Do I Need Gum Treatment?
Taking care of your gums is just as important as taking care of your teeth. Your gums are the foundation for good dental health, so it is critical that you address any gum disease issues immediately before you begin to suffer infection, decay and loss of teeth.
First Defense: Non-Surgical Intervention
At the first sign of gum disease, it is usually possible to use methods that can address the problem without surgery. These include:
- Professional cleaning. One of the many reasons to schedule a regular dental cleaning is the fact that these procedures help to remove plaque and tartar from the tooth surface. Your dentist may recommend you receive a cleaning more often that twice per year if there are signs of gum disease.
- Scaling and planing. A deep-cleaning procedure that is done under local anesthetic, scaling and planing removes plaque and tartar from beneath the gum line. This procedure can help you avoid more serious interventions such as a root canal by removing infection and disease-causing agents from deep within your gums.
- There are some drugs, such as antibiotics, which may be given in order to help a patient overcome gum disease without surgery. However, if these drugs fail to have the desired effect, or if a patient cannot take them for medical reasons, surgical procedures may be required.
Second Defense: Surgical Intervention
There are times when you simply need gum surgery to address a particular issue and avoid further infection, decay or even tooth loss. Some common gum surgeries include:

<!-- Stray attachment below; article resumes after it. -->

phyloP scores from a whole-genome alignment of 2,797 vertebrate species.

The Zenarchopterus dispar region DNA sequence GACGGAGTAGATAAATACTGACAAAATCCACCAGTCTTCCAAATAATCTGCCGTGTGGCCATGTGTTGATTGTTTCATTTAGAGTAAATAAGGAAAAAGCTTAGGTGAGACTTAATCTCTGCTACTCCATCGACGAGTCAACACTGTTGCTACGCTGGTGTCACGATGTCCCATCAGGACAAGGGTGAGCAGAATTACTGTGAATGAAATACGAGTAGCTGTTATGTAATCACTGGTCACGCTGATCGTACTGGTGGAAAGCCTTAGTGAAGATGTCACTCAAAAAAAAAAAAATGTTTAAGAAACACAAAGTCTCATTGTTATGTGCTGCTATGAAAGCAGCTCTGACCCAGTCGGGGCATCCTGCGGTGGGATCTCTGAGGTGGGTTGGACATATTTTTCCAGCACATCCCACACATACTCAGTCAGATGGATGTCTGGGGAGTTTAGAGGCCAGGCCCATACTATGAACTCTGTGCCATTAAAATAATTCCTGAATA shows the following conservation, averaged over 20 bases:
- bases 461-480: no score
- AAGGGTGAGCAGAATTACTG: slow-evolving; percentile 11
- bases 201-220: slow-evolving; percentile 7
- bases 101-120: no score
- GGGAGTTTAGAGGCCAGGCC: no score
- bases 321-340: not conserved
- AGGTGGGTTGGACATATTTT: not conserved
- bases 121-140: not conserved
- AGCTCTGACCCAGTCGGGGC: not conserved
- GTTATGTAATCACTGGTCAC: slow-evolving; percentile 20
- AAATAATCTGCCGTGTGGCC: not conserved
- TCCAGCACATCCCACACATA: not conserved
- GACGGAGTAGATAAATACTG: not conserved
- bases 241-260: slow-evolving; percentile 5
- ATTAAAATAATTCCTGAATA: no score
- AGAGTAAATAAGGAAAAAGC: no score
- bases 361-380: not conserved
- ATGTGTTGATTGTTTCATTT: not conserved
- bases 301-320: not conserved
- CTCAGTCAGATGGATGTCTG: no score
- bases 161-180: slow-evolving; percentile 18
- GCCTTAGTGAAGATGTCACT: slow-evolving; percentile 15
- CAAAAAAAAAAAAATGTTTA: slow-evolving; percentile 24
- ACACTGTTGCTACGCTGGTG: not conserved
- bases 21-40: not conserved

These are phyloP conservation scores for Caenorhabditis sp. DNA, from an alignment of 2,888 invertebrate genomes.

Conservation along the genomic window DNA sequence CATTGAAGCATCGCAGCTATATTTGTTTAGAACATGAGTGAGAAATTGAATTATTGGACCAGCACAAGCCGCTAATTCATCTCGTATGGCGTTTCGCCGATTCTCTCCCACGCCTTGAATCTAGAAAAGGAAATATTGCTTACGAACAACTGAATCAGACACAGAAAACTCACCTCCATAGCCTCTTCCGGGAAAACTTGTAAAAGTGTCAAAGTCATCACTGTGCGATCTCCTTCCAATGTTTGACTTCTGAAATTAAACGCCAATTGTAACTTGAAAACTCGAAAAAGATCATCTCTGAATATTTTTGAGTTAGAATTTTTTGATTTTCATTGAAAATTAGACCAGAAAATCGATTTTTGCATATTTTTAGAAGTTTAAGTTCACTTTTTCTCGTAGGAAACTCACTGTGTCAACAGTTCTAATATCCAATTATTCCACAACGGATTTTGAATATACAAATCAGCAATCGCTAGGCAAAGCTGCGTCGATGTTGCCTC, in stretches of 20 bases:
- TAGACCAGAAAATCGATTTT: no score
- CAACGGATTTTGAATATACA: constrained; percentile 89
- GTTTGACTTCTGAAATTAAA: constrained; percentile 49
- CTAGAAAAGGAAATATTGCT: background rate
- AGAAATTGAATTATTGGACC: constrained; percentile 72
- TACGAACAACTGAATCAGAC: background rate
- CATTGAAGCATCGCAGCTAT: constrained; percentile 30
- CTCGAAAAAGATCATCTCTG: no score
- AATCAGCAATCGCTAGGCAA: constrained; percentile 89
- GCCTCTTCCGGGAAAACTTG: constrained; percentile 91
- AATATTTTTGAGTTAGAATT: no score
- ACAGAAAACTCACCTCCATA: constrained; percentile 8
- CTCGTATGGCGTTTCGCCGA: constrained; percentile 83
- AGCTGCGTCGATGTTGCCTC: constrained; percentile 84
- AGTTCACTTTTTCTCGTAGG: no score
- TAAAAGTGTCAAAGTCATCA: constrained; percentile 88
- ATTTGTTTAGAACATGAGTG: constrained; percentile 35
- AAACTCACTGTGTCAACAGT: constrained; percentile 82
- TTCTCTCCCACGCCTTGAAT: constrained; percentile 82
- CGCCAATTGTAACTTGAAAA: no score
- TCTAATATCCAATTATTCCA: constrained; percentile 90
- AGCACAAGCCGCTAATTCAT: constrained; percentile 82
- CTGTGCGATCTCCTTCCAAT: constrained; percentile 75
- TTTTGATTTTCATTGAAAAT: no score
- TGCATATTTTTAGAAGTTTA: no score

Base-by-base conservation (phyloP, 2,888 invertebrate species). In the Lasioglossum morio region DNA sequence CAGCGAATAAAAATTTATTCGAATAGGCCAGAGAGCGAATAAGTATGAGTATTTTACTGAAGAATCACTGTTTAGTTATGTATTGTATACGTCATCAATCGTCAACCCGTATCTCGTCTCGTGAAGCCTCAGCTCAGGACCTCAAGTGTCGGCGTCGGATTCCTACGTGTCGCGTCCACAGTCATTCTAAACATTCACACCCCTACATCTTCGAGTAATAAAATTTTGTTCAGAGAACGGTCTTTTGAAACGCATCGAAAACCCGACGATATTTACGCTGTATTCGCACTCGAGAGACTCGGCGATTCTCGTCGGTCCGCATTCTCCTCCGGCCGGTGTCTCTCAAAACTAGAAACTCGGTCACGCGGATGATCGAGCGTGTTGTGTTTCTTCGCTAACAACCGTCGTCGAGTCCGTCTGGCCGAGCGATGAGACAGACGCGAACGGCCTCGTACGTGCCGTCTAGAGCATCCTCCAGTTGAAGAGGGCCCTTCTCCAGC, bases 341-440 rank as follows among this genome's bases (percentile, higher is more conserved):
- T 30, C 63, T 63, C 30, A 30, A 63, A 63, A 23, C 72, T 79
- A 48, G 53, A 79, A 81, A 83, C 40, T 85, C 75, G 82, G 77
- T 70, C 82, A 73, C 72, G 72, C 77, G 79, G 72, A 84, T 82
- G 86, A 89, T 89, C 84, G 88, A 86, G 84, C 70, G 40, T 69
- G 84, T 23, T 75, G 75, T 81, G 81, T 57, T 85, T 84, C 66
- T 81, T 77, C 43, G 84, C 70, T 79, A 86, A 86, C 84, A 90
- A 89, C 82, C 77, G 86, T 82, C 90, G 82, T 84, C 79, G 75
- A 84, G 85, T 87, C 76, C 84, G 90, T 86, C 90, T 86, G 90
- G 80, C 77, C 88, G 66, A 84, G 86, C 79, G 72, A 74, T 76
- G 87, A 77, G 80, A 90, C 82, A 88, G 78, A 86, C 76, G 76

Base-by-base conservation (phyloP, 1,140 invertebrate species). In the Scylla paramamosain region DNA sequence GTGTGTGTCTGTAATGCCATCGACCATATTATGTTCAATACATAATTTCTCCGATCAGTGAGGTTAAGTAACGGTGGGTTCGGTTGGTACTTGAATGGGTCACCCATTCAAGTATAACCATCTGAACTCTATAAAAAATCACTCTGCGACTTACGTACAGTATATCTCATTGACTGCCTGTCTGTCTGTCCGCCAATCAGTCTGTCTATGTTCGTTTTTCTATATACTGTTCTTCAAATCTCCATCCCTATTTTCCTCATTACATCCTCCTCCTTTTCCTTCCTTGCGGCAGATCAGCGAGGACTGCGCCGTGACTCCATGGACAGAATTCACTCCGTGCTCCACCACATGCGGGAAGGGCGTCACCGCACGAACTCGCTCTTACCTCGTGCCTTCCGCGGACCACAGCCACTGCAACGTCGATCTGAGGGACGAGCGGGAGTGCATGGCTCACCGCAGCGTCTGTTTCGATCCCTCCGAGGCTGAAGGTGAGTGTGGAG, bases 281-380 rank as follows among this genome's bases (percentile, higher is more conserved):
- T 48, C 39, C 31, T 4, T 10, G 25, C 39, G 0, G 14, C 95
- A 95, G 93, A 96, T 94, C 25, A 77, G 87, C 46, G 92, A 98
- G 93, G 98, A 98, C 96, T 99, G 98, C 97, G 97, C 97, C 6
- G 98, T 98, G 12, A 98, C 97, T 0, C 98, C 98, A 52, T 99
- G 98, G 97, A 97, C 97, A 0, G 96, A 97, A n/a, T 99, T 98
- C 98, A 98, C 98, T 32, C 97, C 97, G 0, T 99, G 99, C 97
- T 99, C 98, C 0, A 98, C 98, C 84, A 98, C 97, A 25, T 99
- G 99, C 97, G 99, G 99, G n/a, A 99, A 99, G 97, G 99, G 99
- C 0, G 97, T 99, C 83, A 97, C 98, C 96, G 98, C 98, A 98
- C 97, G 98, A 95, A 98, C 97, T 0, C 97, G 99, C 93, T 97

- Flap or pocket reduction surgery. If a scaling and planning procedure cannot reach tartar or infection under the gum line, surgery may be necessary to smooth damaged bone areas and reposition the gums to eliminate pockets where bacteria can multiply. This type of gum surgery can prevent the need for tooth extraction and can prevent dangerous gum infections.
- Bone graft. A bone graft may be necessary if the natural bone has been damaged by disease or trauma. A bone graft uses a piece of your own bone or synthetic bone products to encourage regeneration of damaged tissue and gives your teeth a strong foundation.
- Tissue grafts. Like a bone graft, a tissue graft can help your body regenerate lost gum tissue. The graft is often taken from the roof of the mouth and is stitched into place near the damaged area. Guided tissue regeneration is a special form of grafting that uses a small piece of special mesh fabric that sits between the bone and the gum to guide the growth of new tissue and prevent scar tissue from affecting the bone regrowth.
What Should I Do Before and After Gum Treatment?
The most important thing you can do, both before and after a gum treatment, is to inform your dentist of any existing or new medical conditions, even if you do not think they are related to your gum issues. You should always tell the dentist about any medications you are taking, as well as recent surgeries or other medical treatments you have had and any chronic disease from which you suffer. This will help your dentist to make good decisions about the procedures and medications that will best benefit you and address your gum disease issues. Be sure to tell your dentist if you have any type of heart condition or if you have had a stroke in the past before you receive anesthesia or undergo any dental procedure.